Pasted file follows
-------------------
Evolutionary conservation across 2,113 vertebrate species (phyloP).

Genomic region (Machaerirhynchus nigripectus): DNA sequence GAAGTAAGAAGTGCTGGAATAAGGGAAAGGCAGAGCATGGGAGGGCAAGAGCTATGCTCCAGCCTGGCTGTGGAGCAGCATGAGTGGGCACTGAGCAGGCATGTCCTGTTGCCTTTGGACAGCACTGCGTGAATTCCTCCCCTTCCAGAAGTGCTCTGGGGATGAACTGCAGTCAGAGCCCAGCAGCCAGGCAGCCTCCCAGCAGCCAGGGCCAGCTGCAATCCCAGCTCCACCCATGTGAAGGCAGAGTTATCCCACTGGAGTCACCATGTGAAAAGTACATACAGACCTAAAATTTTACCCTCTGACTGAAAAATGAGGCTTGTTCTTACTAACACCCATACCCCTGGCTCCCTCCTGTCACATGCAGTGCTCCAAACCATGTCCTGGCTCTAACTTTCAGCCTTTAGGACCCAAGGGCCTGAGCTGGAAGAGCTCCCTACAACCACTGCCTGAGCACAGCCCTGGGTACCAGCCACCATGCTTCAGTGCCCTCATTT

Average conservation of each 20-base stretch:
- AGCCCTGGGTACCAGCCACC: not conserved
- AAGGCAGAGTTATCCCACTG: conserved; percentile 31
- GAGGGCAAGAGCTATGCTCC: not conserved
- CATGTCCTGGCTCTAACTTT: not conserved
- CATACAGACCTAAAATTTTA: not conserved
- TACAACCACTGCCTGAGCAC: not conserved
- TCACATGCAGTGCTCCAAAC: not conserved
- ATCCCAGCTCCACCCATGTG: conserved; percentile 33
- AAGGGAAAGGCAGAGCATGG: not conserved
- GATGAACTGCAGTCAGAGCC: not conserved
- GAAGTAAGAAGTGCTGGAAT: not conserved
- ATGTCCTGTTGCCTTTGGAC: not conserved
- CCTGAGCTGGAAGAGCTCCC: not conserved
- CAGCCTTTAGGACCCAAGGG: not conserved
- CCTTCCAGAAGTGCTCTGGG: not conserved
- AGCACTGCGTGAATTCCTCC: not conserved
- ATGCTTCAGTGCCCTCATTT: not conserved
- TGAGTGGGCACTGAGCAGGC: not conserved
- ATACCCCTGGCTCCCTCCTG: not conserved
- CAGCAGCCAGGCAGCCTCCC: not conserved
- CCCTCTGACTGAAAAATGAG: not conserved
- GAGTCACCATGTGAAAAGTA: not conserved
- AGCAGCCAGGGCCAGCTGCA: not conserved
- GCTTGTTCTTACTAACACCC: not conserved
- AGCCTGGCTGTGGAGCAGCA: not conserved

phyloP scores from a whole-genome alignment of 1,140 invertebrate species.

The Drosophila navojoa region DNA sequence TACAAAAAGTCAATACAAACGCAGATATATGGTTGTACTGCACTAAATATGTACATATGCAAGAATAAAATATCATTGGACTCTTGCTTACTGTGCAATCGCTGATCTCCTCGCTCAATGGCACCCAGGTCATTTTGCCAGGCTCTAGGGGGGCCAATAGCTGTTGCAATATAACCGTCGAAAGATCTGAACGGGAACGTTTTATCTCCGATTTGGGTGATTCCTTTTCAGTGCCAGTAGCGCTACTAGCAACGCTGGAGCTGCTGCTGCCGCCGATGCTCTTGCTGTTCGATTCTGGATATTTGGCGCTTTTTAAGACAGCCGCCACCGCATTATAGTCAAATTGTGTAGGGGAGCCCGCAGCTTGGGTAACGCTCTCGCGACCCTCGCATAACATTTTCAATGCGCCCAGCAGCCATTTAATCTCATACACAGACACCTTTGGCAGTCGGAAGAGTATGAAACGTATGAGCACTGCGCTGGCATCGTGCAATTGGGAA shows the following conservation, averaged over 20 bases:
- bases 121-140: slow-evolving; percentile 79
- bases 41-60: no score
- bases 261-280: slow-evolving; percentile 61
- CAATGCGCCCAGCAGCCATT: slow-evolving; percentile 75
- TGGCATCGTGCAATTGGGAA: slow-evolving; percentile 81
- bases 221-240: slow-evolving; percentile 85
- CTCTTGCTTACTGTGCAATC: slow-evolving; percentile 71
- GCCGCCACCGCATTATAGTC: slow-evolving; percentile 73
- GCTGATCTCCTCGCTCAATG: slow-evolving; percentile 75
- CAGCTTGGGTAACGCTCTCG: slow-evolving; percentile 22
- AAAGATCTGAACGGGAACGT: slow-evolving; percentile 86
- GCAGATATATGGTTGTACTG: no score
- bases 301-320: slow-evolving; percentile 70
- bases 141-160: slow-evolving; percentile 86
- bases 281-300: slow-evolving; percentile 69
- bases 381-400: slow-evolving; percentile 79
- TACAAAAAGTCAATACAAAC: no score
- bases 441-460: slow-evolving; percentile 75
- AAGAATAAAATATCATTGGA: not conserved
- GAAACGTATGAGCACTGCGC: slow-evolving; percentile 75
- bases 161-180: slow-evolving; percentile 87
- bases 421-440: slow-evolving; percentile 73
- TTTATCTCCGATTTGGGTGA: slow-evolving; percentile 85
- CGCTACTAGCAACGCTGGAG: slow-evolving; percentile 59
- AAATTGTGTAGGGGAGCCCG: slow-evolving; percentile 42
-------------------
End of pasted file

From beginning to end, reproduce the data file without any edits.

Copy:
Evolutionary conservation across 2,113 vertebrate species (phyloP).

Genomic region (Machaerirhynchus nigripectus): DNA sequence GAAGTAAGAAGTGCTGGAATAAGGGAAAGGCAGAGCATGGGAGGGCAAGAGCTATGCTCCAGCCTGGCTGTGGAGCAGCATGAGTGGGCACTGAGCAGGCATGTCCTGTTGCCTTTGGACAGCACTGCGTGAATTCCTCCCCTTCCAGAAGTGCTCTGGGGATGAACTGCAGTCAGAGCCCAGCAGCCAGGCAGCCTCCCAGCAGCCAGGGCCAGCTGCAATCCCAGCTCCACCCATGTGAAGGCAGAGTTATCCCACTGGAGTCACCATGTGAAAAGTACATACAGACCTAAAATTTTACCCTCTGACTGAAAAATGAGGCTTGTTCTTACTAACACCCATACCCCTGGCTCCCTCCTGTCACATGCAGTGCTCCAAACCATGTCCTGGCTCTAACTTTCAGCCTTTAGGACCCAAGGGCCTGAGCTGGAAGAGCTCCCTACAACCACTGCCTGAGCACAGCCCTGGGTACCAGCCACCATGCTTCAGTGCCCTCATTT

Average conservation of each 20-base stretch:
- AGCCCTGGGTACCAGCCACC: not conserved
- AAGGCAGAGTTATCCCACTG: conserved; percentile 31
- GAGGGCAAGAGCTATGCTCC: not conserved
- CATGTCCTGGCTCTAACTTT: not conserved
- CATACAGACCTAAAATTTTA: not conserved
- TACAACCACTGCCTGAGCAC: not conserved
- TCACATGCAGTGCTCCAAAC: not conserved
- ATCCCAGCTCCACCCATGTG: conserved; percentile 33
- AAGGGAAAGGCAGAGCATGG: not conserved
- GATGAACTGCAGTCAGAGCC: not conserved
- GAAGTAAGAAGTGCTGGAAT: not conserved
- ATGTCCTGTTGCCTTTGGAC: not conserved
- CCTGAGCTGGAAGAGCTCCC: not conserved
- CAGCCTTTAGGACCCAAGGG: not conserved
- CCTTCCAGAAGTGCTCTGGG: not conserved
- AGCACTGCGTGAATTCCTCC: not conserved
- ATGCTTCAGTGCCCTCATTT: not conserved
- TGAGTGGGCACTGAGCAGGC: not conserved
- ATACCCCTGGCTCCCTCCTG: not conserved
- CAGCAGCCAGGCAGCCTCCC: not conserved
- CCCTCTGACTGAAAAATGAG: not conserved
- GAGTCACCATGTGAAAAGTA: not conserved
- AGCAGCCAGGGCCAGCTGCA: not conserved
- GCTTGTTCTTACTAACACCC: not conserved
- AGCCTGGCTGTGGAGCAGCA: not conserved

phyloP scores from a whole-genome alignment of 1,140 invertebrate species.

The Drosophila navojoa region DNA sequence TACAAAAAGTCAATACAAACGCAGATATATGGTTGTACTGCACTAAATATGTACATATGCAAGAATAAAATATCATTGGACTCTTGCTTACTGTGCAATCGCTGATCTCCTCGCTCAATGGCACCCAGGTCATTTTGCCAGGCTCTAGGGGGGCCAATAGCTGTTGCAATATAACCGTCGAAAGATCTGAACGGGAACGTTTTATCTCCGATTTGGGTGATTCCTTTTCAGTGCCAGTAGCGCTACTAGCAACGCTGGAGCTGCTGCTGCCGCCGATGCTCTTGCTGTTCGATTCTGGATATTTGGCGCTTTTTAAGACAGCCGCCACCGCATTATAGTCAAATTGTGTAGGGGAGCCCGCAGCTTGGGTAACGCTCTCGCGACCCTCGCATAACATTTTCAATGCGCCCAGCAGCCATTTAATCTCATACACAGACACCTTTGGCAGTCGGAAGAGTATGAAACGTATGAGCACTGCGCTGGCATCGTGCAATTGGGAA shows the following conservation, averaged over 20 bases:
- bases 121-140: slow-evolving; percentile 79
- bases 41-60: no score
- bases 261-280: slow-evolving; percentile 61
- CAATGCGCCCAGCAGCCATT: slow-evolving; percentile 75
- TGGCATCGTGCAATTGGGAA: slow-evolving; percentile 81
- bases 221-240: slow-evolving; percentile 85
- CTCTTGCTTACTGTGCAATC: slow-evolving; percentile 71
- GCCGCCACCGCATTATAGTC: slow-evolving; percentile 73
- GCTGATCTCCTCGCTCAATG: slow-evolving; percentile 75
- CAGCTTGGGTAACGCTCTCG: slow-evolving; percentile 22
- AAAGATCTGAACGGGAACGT: slow-evolving; percentile 86
- GCAGATATATGGTTGTACTG: no score
- bases 301-320: slow-evolving; percentile 70
- bases 141-160: slow-evolving; percentile 86
- bases 281-300: slow-evolving; percentile 69
- bases 381-400: slow-evolving; percentile 79
- TACAAAAAGTCAATACAAAC: no score
- bases 441-460: slow-evolving; percentile 75
- AAGAATAAAATATCATTGGA: not conserved
- GAAACGTATGAGCACTGCGC: slow-evolving; percentile 75
- bases 161-180: slow-evolving; percentile 87
- bases 421-440: slow-evolving; percentile 73
- TTTATCTCCGATTTGGGTGA: slow-evolving; percentile 85
- CGCTACTAGCAACGCTGGAG: slow-evolving; percentile 59
- AAATTGTGTAGGGGAGCCCG: slow-evolving; percentile 42